So many times I have cried out to the Lord and asked Him to save me from my bent towards intellectualism and my failure to launch out in faith. Often when I consider my upbringing and the skepticism that was put into me through our education system, I have reminded the Lord that it I didn’t choose to be born in America and to be affected by its atmosphere of unbelief, but it was His sovereignty that put me here. Now by His grace, would He please allow me to escape from my shackles of doubt, suspicion, rationalism, and unbelief. “I believe, help my unbelief!” After all, He is the savior and I, for one, need to be saved.
My great fear is that we will experience an incremental level of improvement and will become content with it—and by so doing miss what God really wants us to have. I think what He wants to give us is Acts. I don’t know if you ever noticed this, but consider again Acts 2 where Peter says, “This is that which was spoken by the prophet Joel, saying…” Peter then quotes Joel 2:28-32 and by so doing shows us that Joel was foretelling Pentecost. But if you read the prophecy carefully, much of what it says didn’t actually happen at Pentecost. In fact, hardly any of it took place at Pentecost. In actuality, it appears to be speaking of the Lord's second coming. Thus, it must be a prophecy having a dual fulfillment (common in Old Testament prophecy), with the primary fulfillment yet to come. But does that not imply that if the borrowed application was Pentecost, the actual application will be an even greater manifestation? And if those 120 in the upper room had to wait in prayer for ten days before the Holy Spirit came, we should expect nothing less for ourselves. If we want to do anything of true significance, it will require sacrifice and a realization that we have no idea what is really coming—only that we want to be part of it.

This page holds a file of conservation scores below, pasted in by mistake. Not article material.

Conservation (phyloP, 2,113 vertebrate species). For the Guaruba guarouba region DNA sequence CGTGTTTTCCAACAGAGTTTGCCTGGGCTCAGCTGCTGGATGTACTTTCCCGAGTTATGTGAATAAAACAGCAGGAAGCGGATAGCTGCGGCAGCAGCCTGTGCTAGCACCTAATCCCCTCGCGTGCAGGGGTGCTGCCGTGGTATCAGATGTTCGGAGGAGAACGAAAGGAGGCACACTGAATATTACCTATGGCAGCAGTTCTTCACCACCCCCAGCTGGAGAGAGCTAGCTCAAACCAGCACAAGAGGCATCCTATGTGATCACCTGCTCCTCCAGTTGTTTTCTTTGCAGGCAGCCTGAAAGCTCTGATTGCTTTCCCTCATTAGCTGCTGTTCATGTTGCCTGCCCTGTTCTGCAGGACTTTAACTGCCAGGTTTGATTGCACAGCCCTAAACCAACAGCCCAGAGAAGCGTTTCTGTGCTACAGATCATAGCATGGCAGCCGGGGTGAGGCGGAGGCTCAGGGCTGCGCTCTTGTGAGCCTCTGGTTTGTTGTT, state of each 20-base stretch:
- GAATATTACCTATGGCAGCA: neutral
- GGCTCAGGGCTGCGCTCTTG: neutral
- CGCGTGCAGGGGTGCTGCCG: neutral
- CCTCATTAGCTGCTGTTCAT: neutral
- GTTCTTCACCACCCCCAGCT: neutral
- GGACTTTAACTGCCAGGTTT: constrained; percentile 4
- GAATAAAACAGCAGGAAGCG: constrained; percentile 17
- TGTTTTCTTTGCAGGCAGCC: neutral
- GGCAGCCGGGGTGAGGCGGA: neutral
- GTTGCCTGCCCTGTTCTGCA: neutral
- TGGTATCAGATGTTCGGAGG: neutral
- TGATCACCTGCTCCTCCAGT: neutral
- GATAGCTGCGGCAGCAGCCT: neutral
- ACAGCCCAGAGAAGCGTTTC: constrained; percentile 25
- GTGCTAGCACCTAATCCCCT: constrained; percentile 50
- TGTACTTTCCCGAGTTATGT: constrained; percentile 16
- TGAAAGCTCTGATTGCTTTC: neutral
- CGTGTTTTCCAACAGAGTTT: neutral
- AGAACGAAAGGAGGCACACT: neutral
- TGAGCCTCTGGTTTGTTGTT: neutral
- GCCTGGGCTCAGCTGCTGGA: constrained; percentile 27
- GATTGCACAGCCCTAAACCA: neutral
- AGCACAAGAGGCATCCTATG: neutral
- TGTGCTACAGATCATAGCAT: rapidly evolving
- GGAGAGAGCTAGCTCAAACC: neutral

Actually, I do have a great deal of hope in spite of my awareness of how easily we will make this into a program or some new movement. It will take a great deal of effort not to make it our idea or to keep it from becoming the fruit of our wisdom. Instead, if it can spring from prayer, humility, and brokenness, the Lord will have a much better chance of doing things His way. Jesus did give the great commission. But He also told the disciples to wait until the Holy Spirit came upon them to clothe them with power. Paul told the Corinthians that he had not come to them with words of human wisdom but demonstration of the Spirit and power. In whatever we feel that God has commissioned us to do, we had better wait for His power or else all we will have is human wisdom and good intentions.
Well, once again, I’ve gotten carried away. These are some thoughts to which I truly welcome your comments. This is not about any one man’s ideas—and that certainly includes me. May Jesus truly come among us. John thanks for calling me. I’m looking forward to seeing what the Lord may do.